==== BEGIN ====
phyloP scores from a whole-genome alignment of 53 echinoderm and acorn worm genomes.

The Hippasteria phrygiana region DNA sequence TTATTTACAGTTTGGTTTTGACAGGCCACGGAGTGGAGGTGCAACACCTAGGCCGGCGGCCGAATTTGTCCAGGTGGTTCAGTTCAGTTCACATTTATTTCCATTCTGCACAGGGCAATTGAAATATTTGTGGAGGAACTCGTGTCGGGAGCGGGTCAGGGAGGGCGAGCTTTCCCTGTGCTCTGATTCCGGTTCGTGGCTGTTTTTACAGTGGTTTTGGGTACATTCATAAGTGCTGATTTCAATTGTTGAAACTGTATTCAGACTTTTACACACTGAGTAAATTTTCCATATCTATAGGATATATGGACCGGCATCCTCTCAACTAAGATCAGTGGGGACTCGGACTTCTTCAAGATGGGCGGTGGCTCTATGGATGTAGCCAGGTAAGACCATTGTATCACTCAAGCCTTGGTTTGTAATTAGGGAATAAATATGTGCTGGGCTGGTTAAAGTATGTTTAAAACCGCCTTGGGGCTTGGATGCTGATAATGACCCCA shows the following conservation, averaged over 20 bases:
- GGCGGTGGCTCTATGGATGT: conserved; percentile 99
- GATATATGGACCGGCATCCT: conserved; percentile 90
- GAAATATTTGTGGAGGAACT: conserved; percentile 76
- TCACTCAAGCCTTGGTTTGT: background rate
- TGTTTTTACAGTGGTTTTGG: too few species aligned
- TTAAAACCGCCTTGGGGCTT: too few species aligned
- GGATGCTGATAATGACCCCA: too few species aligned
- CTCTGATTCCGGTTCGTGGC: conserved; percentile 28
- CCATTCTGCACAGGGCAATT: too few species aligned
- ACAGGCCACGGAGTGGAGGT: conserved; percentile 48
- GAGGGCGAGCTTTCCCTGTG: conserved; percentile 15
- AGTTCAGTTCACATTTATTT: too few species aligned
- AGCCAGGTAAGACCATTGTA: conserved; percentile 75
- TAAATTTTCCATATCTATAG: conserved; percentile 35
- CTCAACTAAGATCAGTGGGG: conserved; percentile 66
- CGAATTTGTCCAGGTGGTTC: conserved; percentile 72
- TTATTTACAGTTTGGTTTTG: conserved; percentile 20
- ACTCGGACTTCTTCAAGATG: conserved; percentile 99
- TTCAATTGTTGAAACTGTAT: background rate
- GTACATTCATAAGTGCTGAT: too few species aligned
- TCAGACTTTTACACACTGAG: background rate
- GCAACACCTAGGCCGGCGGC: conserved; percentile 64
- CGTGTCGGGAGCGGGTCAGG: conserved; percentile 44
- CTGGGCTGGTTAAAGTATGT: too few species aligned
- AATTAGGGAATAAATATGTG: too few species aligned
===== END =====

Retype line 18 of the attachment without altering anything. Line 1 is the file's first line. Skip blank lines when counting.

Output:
- CGAATTTGTCCAGGTGGTTC: conserved; percentile 72